New Pompeii finds highlight middle-class life in doomed city

Written by Javed Iqbal

ROOM (AP) — A trunk with the lid open. A wooden plate cabinet, its shelves recessed. Three-legged accent tables topped by decorative bowls. These latest discoveries by archaeologists enrich knowledge of middle-class life in Pompeii before the furious eruption of Mount Vesuvius buried the ancient Roman city in volcanic debris.

Pompeii’s archaeological park, one of Italy’s top tourist attractions, announced the latest findings on Saturday. Its director, Gabriel Zuchtriegel, said the excavation of rooms in a “domus” or home, which was only excavated in 2018, had revealed precious details about the domestic environment of ordinary citizens of the city, which was destroyed in 79 AD

In recent decades, excavation has largely concentrated on lavish, elaborate frescoes by Pompeii’s upper-class residents. But archaeological activity in the sprawling area, near present-day Naples, has increasingly focused on the lives of the middle class as well as servants and other slaves.

“In the Roman Empire, there was a large part of the population who struggled with their social status and for whom ‘daily bread’ was anything but a given,” Zuchtriegel said. “A vulnerable class during political crises and food shortages, but also ambitious about climbing the social ladder.”

The finds, unveiled on Saturday, include furniture and household items in the domus, which was dubbed the House of Lararios for an area of ​​a home devoted to household spirits known as lares. The dwelling excavated in 2018 has one in the yard.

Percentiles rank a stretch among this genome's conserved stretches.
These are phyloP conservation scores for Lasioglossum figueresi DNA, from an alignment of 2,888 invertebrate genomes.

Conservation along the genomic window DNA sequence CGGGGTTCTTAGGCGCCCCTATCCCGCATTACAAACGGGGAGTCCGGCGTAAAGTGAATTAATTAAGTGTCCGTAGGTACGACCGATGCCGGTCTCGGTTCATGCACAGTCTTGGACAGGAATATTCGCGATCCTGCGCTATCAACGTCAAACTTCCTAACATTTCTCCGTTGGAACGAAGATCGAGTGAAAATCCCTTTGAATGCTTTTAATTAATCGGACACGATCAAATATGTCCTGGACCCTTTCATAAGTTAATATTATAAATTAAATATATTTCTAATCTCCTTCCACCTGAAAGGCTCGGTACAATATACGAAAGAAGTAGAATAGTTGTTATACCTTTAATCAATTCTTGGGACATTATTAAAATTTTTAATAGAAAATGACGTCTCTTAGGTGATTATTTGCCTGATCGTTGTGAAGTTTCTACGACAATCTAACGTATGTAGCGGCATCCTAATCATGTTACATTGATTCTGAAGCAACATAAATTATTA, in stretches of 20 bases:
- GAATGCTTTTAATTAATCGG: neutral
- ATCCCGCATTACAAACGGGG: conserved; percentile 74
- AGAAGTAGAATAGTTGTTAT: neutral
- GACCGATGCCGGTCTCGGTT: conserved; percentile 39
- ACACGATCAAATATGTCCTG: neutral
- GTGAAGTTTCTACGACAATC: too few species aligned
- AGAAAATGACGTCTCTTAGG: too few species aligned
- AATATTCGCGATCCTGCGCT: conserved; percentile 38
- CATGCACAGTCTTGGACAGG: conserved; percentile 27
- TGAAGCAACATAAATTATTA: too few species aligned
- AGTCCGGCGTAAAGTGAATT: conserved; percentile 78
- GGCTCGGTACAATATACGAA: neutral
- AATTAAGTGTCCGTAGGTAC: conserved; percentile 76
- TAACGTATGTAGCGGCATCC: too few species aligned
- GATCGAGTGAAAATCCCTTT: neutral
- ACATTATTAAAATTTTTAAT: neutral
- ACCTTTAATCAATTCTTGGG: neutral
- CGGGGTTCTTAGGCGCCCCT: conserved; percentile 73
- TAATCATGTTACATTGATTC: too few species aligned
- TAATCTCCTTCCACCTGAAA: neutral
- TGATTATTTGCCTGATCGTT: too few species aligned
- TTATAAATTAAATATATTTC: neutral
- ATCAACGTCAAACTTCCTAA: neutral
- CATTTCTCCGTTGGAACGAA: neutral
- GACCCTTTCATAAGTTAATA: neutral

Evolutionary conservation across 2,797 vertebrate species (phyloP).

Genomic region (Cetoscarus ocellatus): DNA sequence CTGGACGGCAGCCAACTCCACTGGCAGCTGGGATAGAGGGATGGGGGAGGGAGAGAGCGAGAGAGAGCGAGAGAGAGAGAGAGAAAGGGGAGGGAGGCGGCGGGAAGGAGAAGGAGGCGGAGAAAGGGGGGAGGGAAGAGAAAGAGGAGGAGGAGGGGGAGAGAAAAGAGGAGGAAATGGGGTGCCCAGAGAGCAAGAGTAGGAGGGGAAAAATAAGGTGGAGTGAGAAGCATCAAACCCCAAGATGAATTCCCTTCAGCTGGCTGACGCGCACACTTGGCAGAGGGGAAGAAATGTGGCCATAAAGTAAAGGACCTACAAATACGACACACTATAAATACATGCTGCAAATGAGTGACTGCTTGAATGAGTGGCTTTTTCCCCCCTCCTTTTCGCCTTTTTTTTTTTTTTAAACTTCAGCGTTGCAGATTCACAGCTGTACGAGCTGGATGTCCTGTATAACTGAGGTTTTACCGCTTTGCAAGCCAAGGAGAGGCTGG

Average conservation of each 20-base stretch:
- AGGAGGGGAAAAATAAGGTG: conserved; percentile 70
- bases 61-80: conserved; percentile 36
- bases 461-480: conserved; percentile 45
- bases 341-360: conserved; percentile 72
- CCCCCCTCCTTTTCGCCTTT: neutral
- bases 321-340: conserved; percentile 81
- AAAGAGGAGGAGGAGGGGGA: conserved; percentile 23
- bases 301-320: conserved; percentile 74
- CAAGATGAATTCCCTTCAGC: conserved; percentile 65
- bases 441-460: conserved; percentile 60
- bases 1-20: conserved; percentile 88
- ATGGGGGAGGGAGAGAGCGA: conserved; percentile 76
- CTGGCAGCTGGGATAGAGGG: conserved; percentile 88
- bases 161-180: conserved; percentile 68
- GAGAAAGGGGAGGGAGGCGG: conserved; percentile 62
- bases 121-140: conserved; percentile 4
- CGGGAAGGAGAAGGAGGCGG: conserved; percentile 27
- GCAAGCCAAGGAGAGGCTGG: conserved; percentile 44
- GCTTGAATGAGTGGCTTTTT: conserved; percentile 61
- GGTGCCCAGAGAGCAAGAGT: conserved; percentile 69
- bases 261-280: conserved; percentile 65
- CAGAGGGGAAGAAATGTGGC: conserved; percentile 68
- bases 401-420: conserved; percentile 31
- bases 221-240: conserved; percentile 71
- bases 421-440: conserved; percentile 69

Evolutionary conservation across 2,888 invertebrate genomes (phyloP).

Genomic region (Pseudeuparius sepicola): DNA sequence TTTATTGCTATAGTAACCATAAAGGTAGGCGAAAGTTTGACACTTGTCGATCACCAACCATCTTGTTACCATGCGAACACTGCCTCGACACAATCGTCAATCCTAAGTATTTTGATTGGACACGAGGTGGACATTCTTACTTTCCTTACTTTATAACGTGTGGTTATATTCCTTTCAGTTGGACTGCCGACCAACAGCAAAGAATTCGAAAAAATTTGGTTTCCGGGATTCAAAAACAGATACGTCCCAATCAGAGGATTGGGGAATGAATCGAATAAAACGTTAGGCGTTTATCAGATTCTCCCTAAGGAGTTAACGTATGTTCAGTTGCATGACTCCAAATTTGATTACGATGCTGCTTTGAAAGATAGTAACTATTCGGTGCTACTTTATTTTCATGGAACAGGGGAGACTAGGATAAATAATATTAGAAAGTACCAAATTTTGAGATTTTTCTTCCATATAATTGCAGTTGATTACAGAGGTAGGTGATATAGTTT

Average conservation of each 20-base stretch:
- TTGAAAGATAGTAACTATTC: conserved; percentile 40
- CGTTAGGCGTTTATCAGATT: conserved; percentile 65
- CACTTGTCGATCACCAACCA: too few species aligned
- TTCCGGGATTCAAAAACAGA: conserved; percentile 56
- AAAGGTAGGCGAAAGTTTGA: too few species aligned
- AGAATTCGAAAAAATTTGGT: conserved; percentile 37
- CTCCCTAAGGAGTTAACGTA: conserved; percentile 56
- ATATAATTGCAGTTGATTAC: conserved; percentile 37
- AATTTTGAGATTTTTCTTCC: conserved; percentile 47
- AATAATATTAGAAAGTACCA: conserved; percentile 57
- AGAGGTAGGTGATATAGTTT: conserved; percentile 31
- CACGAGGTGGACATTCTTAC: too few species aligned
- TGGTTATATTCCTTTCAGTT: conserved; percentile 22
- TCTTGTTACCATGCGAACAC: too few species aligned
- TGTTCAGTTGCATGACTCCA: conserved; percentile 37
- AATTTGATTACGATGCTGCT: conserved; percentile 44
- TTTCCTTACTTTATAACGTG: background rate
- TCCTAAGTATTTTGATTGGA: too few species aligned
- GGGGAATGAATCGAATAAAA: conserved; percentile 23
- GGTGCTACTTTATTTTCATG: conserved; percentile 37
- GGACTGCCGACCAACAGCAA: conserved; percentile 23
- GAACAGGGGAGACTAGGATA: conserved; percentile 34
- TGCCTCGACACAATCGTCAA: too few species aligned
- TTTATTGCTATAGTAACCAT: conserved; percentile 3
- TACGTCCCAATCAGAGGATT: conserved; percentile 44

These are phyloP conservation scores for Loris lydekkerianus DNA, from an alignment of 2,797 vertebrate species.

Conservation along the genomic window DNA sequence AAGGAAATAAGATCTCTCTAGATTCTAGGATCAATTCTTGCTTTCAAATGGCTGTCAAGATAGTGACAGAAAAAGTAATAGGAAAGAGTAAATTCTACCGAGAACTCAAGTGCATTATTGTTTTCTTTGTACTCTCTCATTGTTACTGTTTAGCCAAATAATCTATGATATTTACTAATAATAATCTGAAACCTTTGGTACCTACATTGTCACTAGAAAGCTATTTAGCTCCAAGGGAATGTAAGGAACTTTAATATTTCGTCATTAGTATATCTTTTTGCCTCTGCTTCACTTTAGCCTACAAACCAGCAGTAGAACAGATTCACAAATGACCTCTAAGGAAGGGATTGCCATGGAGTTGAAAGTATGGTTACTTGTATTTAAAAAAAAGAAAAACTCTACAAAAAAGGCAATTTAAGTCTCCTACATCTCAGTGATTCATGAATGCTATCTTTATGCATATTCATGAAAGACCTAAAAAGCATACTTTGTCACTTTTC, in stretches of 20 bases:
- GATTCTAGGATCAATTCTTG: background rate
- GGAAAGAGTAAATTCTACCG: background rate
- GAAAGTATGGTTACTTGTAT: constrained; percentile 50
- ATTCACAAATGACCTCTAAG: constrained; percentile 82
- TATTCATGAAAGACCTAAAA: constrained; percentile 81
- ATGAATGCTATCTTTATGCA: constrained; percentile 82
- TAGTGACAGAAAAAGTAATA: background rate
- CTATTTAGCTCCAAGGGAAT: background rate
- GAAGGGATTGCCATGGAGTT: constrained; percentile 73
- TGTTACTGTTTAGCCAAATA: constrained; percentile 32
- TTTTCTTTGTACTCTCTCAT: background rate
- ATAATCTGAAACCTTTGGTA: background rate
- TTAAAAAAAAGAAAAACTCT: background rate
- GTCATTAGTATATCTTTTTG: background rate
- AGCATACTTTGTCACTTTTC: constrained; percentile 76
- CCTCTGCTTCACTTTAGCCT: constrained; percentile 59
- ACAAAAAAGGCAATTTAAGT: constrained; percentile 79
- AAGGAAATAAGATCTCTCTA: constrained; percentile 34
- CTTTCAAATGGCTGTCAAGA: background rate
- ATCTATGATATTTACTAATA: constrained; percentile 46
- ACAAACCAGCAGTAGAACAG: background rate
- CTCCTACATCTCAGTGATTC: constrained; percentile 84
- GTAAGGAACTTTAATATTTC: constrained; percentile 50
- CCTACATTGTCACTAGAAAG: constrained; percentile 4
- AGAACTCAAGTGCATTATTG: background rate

Zuchtriegel noted that although the farm also had an unusually well-decorated cistern, “the (financial) resources were obviously not enough to decorate the five rooms of the home.” One room had unpainted walls and a dirt floor that was apparently used for storage.

In one bedroom, archaeologists found the remains of a bed frame with a trace of fabric from the pillow. The bed is identical to three cot-like beds unearthed last year in a tiny room in another dwelling that archaeologists believe doubled as a storage room and sleeping quarters for a family of enslaved Pompeii residents.

The bedroom finds, announced Saturday, also included the remains of a log with an open lid. Although the weight of beams and ceiling panels that crashed in the wake of the volcanic explosion severely damaged the trunk, among the objects found inside was an oil lamp decorated with a bas-relief depicting the ancient Greek deity Zeus, who is transformed into an eagle. Nearby was a small three-legged round table similar to the accent tables that are in fashion today.

Uncovering the storage room revealed a wooden cabinet, its back panel still intact but the shelves falling in. Archaeologists believe the cupboard had at least four paneled doors and held cookware and plates for the nearby kitchen. The excavators found a hinge from the enclosure.

Other items found in the house include a large fragment of what had been a translucent, angular plate in brilliant shades of cobalt blue and emerald, and a well-preserved incense burner shaped like a cradle.

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Javed Iqbal

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